Among other duties, Nate Fishkin oversees the identification, planning and development of Main Street-style projects for Rockville, Md.-based Federal Realty Investment Trust. Fishkin, who is passionate about the trend, talked with SCW about Federal Realty's Santana Row. The ambitious 40-acre Main Street development, which now underin San Jose, Calif., is slated to open in 2002.
SCW: With Santana Row, you'll be designing an urban village from the ground up. What are some of challenges there, some of the goals?
Fishkin: The most difficult challenge is making the street appear as if it developed organically. We have worked hard to create structures that are diverse in style. We're also using materials that will patina quickly to create the image of an established block.
There will be a mix of residential, service, retail and entertainment tenants. In fact, we have 12,000 residential units planned, and the residential component will be a mix of townhouses, lofts, apartments and luxury apartments. The retailers will be more like those you would find in street stores rather than those in shopping malls.
Santana Row will have a real local flavor - boutique- and gallery-type shops, along with a wide variety of cafes, restaurants and bars. There will be some national retailers as well, but over all it will have a very local feel. The entertainment aspect of theis more complex. We'll have a movie theater and perhaps other traditional entertainment tenants. However, the real entertainment will be the development itself. It will be a place where people can come and walk around to experience the community, a place where people come to see and be seen. There will be several open areas with parks, fountains, play structures for children, and things like that to create what is a culture rather than simply an entertainment venue.
SCW: How large will Santana Row be once it is completed?
Fishkin: It will be 575,000 sq. ft. of retail space along with the 12,000 residential units. The whole development will cover 40 acres. We studied many of the famous streets in the world from Rodeo Drive in Los Angeles to the Magnificent Mile inand 5th Avenue in New York City. There are elements of them all included in the planning and design.
SCW: What brought you to this particular site in San Jose?
Fishkin: That was the easiest part of the whole process, a no-brainer. First of all this location is beautiful. It is also very strong demographically, being in the middle of Silicon Valley. About 100,000 of the households within a 10-mile radius have incomes exceeding $100,000 per year and those incomes are steadily rising. Santa Clara County itself is first among counties inin retail sales per household. Sales per household are projected to increase 21% by 2002 alone. This location is also close enough to San Francisco, Carmel, Monterey, and other cities that people will travel to for shopping and to experience a unique atmosphere.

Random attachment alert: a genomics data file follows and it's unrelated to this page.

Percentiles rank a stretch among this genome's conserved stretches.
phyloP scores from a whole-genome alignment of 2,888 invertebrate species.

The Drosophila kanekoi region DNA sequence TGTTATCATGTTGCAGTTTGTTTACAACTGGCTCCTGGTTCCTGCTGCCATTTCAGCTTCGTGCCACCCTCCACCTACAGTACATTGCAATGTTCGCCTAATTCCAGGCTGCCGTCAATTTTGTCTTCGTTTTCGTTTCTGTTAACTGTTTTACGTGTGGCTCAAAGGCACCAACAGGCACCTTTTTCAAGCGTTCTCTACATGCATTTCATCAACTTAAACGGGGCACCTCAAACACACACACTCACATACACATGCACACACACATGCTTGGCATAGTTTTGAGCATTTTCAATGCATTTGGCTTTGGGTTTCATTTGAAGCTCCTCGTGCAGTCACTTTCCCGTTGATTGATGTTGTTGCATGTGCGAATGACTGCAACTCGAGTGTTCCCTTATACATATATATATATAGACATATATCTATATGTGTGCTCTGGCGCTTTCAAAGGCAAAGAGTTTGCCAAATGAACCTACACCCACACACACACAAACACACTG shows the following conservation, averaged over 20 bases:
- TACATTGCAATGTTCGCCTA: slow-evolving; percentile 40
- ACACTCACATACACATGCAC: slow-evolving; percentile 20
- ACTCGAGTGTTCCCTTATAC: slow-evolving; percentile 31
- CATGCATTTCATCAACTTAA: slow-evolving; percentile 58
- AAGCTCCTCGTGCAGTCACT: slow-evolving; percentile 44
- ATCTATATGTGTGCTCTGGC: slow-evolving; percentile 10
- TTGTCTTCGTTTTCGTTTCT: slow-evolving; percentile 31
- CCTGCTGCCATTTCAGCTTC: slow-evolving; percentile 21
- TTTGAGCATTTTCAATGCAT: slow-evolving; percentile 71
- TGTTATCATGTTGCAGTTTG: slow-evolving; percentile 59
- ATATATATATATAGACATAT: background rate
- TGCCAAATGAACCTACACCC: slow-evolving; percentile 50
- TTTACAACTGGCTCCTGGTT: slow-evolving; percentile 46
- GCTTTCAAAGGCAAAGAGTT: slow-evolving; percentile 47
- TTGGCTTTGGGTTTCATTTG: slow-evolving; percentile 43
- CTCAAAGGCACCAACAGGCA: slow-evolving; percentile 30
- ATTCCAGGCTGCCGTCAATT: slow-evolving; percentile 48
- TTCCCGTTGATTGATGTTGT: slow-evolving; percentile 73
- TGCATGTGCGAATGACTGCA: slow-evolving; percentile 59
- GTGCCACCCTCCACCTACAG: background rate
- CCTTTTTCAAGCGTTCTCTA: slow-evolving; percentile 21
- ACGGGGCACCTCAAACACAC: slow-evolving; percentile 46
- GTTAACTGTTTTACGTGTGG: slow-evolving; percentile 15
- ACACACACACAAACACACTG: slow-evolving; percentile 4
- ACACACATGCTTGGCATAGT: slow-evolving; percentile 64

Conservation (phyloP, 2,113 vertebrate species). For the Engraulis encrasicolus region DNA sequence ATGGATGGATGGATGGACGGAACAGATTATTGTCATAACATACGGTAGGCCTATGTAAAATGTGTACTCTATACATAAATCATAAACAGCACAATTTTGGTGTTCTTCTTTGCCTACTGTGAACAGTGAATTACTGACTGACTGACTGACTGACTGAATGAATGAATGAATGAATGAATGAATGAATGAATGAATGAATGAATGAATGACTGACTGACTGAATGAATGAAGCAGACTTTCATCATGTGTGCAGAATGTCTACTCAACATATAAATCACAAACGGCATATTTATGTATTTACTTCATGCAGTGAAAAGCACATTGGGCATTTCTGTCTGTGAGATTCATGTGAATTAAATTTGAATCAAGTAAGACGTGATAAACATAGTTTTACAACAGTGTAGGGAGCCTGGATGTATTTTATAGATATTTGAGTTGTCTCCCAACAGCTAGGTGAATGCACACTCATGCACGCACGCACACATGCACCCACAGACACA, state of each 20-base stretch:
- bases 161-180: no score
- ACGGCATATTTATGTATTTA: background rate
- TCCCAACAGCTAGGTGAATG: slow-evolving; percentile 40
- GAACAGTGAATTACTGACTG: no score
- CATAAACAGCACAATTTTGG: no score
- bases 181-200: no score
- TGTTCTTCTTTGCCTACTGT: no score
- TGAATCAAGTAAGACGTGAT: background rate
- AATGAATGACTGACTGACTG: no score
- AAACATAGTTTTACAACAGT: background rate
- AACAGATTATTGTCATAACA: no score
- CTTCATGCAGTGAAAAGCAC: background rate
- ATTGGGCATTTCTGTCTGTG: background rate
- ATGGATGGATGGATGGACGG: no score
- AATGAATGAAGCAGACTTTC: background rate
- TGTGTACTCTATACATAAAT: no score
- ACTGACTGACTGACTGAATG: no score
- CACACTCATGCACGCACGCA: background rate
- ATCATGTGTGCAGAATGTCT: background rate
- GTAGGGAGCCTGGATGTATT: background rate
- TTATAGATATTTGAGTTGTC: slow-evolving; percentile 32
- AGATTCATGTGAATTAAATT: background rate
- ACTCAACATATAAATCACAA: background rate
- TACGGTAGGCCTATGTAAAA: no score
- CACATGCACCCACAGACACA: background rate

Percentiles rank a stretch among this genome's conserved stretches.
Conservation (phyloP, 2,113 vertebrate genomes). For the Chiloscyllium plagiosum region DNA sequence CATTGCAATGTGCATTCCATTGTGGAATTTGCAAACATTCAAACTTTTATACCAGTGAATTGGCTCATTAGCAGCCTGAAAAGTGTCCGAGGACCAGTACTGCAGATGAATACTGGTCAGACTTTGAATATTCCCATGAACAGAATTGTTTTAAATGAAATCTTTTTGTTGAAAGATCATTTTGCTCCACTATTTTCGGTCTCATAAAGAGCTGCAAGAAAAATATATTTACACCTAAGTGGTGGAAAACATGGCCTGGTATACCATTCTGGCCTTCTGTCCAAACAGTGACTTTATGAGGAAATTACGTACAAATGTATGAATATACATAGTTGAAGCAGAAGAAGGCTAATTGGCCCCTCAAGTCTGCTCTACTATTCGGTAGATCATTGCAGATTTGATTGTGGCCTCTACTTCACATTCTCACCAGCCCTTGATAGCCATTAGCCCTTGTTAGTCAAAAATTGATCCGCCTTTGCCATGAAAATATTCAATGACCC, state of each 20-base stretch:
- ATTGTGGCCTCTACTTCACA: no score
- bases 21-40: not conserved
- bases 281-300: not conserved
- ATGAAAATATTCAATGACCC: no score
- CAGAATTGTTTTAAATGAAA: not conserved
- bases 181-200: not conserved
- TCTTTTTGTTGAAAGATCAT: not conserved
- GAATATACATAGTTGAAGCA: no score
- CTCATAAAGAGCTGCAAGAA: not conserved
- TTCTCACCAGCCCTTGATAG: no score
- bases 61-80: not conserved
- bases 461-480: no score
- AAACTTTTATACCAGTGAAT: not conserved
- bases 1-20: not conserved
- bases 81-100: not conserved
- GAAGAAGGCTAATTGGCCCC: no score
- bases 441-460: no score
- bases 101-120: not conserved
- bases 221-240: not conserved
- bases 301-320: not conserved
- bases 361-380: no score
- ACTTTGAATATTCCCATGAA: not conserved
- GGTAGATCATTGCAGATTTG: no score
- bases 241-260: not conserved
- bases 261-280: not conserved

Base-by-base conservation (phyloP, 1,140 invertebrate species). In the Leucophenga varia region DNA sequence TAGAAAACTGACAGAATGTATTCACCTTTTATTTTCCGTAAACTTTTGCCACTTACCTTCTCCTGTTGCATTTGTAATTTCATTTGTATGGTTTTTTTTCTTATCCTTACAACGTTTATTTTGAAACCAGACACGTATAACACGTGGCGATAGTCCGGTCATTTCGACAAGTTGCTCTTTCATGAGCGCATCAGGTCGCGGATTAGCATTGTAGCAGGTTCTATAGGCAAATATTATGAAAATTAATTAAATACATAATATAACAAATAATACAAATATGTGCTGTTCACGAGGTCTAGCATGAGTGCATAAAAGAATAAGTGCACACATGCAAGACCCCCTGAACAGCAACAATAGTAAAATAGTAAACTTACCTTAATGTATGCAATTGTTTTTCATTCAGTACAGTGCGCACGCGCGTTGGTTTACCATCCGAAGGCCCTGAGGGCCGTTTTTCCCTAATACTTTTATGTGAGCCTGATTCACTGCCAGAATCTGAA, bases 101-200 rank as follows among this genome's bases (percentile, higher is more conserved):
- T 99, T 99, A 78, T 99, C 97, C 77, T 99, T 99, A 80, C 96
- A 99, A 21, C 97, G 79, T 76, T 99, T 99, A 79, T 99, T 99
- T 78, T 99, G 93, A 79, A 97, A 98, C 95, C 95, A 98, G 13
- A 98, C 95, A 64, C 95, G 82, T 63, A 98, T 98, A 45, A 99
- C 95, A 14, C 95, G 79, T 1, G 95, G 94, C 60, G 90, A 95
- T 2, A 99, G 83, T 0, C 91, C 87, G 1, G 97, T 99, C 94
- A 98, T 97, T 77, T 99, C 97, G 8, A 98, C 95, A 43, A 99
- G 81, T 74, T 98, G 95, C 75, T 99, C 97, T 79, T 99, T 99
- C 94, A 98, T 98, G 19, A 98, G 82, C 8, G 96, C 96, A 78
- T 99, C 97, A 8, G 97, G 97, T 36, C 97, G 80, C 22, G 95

SCW: Are there mixed-use developments built by other developers that you were able to look to for ideas or inspiration?
Fishkin: There are certainly a good many developments that have combined shopping and living spaces, and there is a general trend away from malls and back to street shops like the old downtowns used to be. However, I do not know of another development company undertaking large projects like Santana Row from the ground up.
SCW: Is there anything else that you would like to add?
Fishkin: I am completely passionate about the ideas behind these developments. It is important to have living, working, and playing spaces that promote a culture of community rather than simply a culture of convenience. I have found that people want this as well. They are tired of seeing a strip mall built on every corner. There is still a place for shopping malls of course, but there is also a need for places where people can enjoy themselves with their neighbors.